Bike of the Month
1965 H-D FLH
by Frank Vavra
When I volunteered for this installment of the Bike of the Month I thought my 65 would be on the road. I was wrong.
To recap where I started here is the last article:
“My 1965 Harley Davidson FLH. About 20 years ago I was looking for a 1955, the same year I was born in, and I stumbled across this bike on some web site. I was interested because this was the last year for Panheads and the first year for 12 volt systems and electric starts. It was located in Ohio and I was living in Southern California. I emailed the owner and had him send me some pictures of it. The engine was blown up and it had previously thrown the primary chain so the inner primary was welded. I decided to take a chance and go look at it. It was supposed to be almost all original and the guy needed the money to build a garage. I did my research on what was supposed to be on it and all the tabs too. I flew to Detroit, rented a van and headed to Ohio. When I got there the bike was all original except for a few additional tail lights. It still had the original white grips and shift rubber. I paid him for it and, loaded the bike and boxes of parts into the van and headed back to Southern California. The work on the bike has been slow going, mostly it has been in the garage covered up. I have had other projects to keep me busy like my 1990 Springer Softtail. Now the 65 is almost like my own barn find. I had the lower end of the engine rebuilt by the Bees brothers in Henderson NV when I lived there from 2000 to 2003. I was going to do a total restoration but now I think I will put it back together and ride it. I put new Coker/Beck tires on it, cylinders are bored and the heads just need a little work to fix the chips on the exhaust ports. The carb is out getting rebuilt at Linkert carbs in Vermont. And now it’s about time to put the rest of the pieces together and ride it.”
After this I decided to get in touch with club member John Hoy and show him what I had going on. I decided to have John re rebuild my engine which as it turns out was a very wise choice. The guys that put the lower end together did a horrible job. In December John finished my engine. When I was ready to install the engine, I called fellow club members Dick Toth and Mark Lobsinger for some assistance. Mark provided the muscle and Dick the moral support. After a few tries and then having to remove the battery box, the engine was finally back in the frame after 20 years. But there was more work. The fuel tanks had to be cleaned and sealed. A couple kits of POR 15 fixed the tanks. Then there were the pesky fuel leaks with those steel lines and rubber bungs. Everything leaked. Time to go to Colony and change all the fuel fittings. I also went from a dry clutch to a wet clutch so the oil would not recirculate the clutch dust back through the oil system. Then finally came the time to start it. The first few cranks were to send oil through the engine and turn out the oil light. Then turn on the fuel for the first real attempt. It just cranked and nothing happened. I figured something must be wrong, I was getting spark but no fire. I pulled out the instructions from Linkert carbs and reset the carb to their minimal settings. This time it fired!!!! First time in 20 years. I did a quick video to show it really was running. The only thing was the generator light would not go out. I got another generator and installed it but that didn’t help. Voltage regulator was the next replacement. That still didn’t help. Tried the old generator still nothing. So I figured I would go with a solid state regulator. Got one from Cycle Electric and installed it. I also made new electric lines from the generator to the regulator. Tried to start the bike but the starter would not work. Nothing. I previously replaced the starter switch so I trouble shot that and it was working as it should. I put back in the old new voltage regulator and it worked. By now lots of head scratching was going on. I called the Cycle Electric guys and they were confused too. They said you don’t need a voltage regulator to make the bike run so it must be electrical. More research and I found out that in mid 65 the factory started putting in a fused link to the voltage regulator and I even found a copy of the service letter when the bike would go back int the shop they would put in this fuse. Only problem is I haven’t been able to locate this fuse on my bike. So I thought I would check the new battery to see how it was holding up. Got out my trusty $300 Fluke meter and only got 1.5 DC volts on the battery. Great, now my new battery took a dump. But then I thought something else must be wrong. I rummaged through all my junk and found an old meter that had a volt meter in it. Checked the truck and it had 12 volts. Then checked the bike and it had 12 volts also. Time to order a new Fluke meter. So with the new old style voltage regulator back on another attempt to get it started. Now the solenoid started acting up so it got replaced too. Another attempt to start but the starter would not keep engaged. Now there is a new starter sitting there in a box. I had to get Jan’s 13 Street Glide Trike ready for our Sturgis run and my 03 Road King.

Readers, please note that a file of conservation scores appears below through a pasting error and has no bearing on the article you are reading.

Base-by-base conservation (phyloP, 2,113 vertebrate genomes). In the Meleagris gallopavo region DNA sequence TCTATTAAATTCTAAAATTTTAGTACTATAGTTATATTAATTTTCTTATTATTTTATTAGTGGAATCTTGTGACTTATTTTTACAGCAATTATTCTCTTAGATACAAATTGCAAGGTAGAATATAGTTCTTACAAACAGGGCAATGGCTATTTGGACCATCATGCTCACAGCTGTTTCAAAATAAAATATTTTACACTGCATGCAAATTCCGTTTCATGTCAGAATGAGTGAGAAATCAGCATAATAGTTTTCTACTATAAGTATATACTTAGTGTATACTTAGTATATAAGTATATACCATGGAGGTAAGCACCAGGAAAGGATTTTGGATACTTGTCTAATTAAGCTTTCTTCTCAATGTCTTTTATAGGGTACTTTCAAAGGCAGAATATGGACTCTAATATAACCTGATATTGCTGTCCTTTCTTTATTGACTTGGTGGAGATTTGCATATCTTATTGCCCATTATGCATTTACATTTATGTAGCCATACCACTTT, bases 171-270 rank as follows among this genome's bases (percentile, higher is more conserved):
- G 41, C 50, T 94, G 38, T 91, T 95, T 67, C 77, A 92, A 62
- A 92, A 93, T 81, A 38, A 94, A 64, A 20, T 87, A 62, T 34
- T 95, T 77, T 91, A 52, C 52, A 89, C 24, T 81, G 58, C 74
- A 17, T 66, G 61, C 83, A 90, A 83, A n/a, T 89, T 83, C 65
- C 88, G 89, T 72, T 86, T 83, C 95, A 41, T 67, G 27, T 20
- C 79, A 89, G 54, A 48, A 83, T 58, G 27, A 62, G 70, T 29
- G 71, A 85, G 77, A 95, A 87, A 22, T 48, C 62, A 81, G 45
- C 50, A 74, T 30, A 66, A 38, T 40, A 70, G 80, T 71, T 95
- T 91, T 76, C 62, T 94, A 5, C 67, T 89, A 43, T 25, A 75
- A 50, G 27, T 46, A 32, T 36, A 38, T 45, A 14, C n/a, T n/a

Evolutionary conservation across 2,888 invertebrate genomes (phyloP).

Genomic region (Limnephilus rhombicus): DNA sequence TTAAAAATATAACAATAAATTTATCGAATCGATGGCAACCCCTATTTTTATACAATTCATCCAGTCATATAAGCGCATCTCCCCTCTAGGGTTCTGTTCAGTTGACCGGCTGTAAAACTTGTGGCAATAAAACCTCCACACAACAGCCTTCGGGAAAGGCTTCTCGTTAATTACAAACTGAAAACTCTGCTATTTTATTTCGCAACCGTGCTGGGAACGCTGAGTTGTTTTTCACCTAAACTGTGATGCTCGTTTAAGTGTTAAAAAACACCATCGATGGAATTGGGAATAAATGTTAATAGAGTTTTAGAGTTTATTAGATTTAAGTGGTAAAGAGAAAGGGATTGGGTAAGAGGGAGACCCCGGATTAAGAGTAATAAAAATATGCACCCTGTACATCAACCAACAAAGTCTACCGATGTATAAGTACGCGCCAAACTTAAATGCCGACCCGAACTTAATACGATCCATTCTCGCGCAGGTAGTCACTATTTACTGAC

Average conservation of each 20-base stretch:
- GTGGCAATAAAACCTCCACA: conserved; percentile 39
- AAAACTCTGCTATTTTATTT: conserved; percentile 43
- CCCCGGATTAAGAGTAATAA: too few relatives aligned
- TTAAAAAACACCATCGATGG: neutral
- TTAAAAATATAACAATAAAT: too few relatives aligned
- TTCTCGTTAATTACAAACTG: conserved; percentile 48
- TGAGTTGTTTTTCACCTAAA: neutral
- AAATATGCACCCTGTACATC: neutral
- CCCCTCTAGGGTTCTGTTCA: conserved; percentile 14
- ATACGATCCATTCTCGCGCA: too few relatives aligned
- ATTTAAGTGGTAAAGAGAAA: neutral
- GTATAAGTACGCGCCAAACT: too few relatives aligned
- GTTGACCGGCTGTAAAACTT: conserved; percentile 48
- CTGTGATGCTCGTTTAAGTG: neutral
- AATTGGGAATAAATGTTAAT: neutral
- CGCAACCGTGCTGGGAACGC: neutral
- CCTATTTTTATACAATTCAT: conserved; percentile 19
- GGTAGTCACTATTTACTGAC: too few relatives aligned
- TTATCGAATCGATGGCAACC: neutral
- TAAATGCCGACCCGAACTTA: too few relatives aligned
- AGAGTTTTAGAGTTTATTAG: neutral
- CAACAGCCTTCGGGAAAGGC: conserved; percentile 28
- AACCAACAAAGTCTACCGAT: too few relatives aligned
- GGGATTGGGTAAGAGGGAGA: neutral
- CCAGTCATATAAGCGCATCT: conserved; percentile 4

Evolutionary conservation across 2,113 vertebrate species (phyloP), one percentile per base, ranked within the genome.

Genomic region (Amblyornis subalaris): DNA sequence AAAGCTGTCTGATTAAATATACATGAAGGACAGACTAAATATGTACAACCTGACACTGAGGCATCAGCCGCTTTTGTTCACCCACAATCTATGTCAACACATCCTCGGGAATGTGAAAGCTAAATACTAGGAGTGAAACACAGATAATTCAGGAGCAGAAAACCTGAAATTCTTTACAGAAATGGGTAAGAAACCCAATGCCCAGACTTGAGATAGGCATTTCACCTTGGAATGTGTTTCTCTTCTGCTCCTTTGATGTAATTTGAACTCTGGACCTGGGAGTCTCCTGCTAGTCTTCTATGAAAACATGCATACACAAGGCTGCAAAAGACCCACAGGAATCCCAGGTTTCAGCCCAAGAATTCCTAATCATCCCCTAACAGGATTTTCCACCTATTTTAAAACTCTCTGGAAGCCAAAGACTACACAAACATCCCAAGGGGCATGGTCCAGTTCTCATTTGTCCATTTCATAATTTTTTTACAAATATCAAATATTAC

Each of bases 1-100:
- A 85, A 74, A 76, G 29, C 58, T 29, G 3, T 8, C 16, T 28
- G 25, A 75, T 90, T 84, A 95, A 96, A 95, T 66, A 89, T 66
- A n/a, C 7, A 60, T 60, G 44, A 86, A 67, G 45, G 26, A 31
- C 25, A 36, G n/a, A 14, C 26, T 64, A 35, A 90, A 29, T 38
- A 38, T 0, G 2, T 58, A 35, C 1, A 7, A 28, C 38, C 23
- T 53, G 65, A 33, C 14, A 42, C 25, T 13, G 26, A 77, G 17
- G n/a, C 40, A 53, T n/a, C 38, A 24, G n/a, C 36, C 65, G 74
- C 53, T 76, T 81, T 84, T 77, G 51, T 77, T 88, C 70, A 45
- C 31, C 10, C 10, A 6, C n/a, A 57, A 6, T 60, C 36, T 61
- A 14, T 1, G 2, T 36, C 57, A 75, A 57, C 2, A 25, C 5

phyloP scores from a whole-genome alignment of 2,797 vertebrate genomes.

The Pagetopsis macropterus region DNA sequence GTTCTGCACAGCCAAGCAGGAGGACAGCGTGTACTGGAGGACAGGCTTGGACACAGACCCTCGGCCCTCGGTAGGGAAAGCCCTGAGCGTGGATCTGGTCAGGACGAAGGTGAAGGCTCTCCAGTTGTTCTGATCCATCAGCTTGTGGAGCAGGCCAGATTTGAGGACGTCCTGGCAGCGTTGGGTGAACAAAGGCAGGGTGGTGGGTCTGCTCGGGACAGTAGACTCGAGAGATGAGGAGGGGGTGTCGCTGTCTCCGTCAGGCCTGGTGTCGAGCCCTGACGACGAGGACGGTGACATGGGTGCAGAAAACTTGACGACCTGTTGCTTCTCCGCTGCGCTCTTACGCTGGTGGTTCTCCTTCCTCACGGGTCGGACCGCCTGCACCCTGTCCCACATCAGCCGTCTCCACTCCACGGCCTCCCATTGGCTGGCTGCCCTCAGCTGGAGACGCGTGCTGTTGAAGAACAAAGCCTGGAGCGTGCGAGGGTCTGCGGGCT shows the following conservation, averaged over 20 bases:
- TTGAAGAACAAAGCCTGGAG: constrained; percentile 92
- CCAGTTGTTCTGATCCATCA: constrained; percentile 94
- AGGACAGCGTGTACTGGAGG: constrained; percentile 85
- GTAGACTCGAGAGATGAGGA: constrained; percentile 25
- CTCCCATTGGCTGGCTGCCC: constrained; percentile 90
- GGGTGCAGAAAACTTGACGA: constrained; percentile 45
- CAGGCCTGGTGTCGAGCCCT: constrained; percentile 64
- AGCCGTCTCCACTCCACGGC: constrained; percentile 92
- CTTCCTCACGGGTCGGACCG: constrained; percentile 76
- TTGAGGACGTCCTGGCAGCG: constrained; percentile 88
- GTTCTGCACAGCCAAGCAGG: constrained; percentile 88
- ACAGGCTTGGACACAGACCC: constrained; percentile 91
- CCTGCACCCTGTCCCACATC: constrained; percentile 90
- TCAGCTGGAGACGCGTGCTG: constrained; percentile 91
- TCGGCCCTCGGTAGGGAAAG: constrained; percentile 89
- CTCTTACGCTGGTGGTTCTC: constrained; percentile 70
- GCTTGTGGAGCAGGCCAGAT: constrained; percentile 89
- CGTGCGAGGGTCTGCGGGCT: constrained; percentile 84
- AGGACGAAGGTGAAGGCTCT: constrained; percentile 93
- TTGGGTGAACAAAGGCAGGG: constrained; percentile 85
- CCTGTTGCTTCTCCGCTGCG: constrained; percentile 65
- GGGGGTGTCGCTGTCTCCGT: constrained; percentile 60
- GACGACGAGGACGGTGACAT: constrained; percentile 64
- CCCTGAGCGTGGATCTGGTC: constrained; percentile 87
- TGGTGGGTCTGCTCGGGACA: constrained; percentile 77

Wish me luck, I hope I do not have to do a part three for the bike of the month.